Biochemist and pharmacologist
1918-1999

Elion, who won the Nobel Prize in Physiology or Medicine in 1988, developed 45 patents in medicine throughout her remarkable career. Hired by Burroughs-Wellcome (now GlaxoSmithKline) in 1944, the American soon went on to develop a drug, 6-MP, to combat leukemia. In 1977, she and her team created the antiviral drug acyclovir that debunked the idea that any drug capable of killing a virus would be too toxic for humans. It’s used to treat herpes, chickenpox, and shingles.

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Katherine Johnson

Mathematician
1918-2020

Each of NASA’s early milestones—from sending an astronaut, Alan Shepard, to space for the first time in 1961, to Neil Armstrong and the Apollo 11 crew landing on the moon eight years later—were all possible because of Johnson. The West Virginia native helped perform the mathematical calculations necessary to determine their correct flight paths.

In a show of gratitude, NASA named a building at its Langley Research Center in Virginia after Johnson in 2017. Her inspiring true story was told in the 2016 movie Hidden Figures, with Taraji P. Henson playing her on the big screen.

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Rosalind Franklin

Chemist and biophysicist
1920-1958

Franklin began working at King’s College London in 1951 and used X-ray diffraction techniques to find that human DNA had two forms: a dry “A” form and wet “B” form. However, Franklin’s discovery was overlooked after a colleague leaked her findings to scientists Francis Crick and James Watson. That pair went on to create the double helix model for DNA structure. Franklin died from ovarian cancer at age 37.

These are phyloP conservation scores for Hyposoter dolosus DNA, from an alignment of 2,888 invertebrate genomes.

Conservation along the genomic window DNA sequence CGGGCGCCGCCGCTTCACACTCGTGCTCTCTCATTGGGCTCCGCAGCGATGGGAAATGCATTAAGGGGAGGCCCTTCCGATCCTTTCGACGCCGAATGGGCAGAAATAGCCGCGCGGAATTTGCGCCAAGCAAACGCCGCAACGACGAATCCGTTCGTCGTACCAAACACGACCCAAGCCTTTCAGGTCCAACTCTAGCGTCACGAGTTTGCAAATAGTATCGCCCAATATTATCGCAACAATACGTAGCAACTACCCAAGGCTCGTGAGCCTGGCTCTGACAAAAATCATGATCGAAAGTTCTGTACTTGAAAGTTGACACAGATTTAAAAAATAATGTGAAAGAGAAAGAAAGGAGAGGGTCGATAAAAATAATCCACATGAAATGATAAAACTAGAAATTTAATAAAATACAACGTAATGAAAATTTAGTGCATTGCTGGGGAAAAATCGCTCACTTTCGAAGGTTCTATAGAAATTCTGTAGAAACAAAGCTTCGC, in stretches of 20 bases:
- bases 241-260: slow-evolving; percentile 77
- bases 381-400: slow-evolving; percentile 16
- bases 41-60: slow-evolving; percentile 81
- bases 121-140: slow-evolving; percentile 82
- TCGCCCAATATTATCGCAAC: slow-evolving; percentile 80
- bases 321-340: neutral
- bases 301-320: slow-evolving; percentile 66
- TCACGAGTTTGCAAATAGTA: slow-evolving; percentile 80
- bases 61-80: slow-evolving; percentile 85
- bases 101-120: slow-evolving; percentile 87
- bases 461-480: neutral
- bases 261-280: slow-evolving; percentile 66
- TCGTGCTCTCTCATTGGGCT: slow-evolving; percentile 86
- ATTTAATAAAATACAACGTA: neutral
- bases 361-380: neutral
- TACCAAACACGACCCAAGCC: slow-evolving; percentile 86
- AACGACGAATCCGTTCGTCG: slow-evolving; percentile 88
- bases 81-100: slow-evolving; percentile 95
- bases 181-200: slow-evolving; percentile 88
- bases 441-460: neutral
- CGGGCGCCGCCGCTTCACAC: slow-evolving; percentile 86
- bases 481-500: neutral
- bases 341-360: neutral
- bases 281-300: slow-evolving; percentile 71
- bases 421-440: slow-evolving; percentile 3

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Jane Goodall

Primatologist
1934-present

Goodall’s extensive study of chimpanzees has helped us understand how similar humans are to our evolutionary relatives. After arriving in Tanzania in 1960, the British scientist discovered chimps create and use tools, develop complex language and social systems, and aren’t exclusively vegetarian as once believed.

Once she understood chimpanzees, Goodall turned her efforts to preserving their habitats and preventing unethical treatment of the animals in scientific experiments.

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Stephen Hawking

Physicist and cosmologist
1942-2018

Hawking overcame a 1963 diagnosis of ALS, commonly known as Lou Gehrig’s disease, to become one of the most impactful scientists of the last century. Together with mathematician Roger Penrose, he showed that the Big Bang must have started from an infinitely small point, or singularity. The British scientist is also known for his study of black holes, with the radiation they emit now known as Hawking radiation.

Actor Eddie Redmayne played Hawking in the 2014 biopic The Theory of Everything about the famous scientist’s life.

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Neil deGrasse Tyson

Astrophysicist
1958-present

Tyson is one of the most identifiable scientists working today. Having served as the host of the PBS series NOVA ScienceNOW and appearing in other TV programs, the New York City native is known for making complex theories and phenomena understandable to a mass audience.

While directing the Hayden Planetarium at the American Museum of Natural History, Tyson was one of the first to identify Pluto as a dwarf planet. The International Astronomical Union eventually agreed and reclassified the former planet in 2006.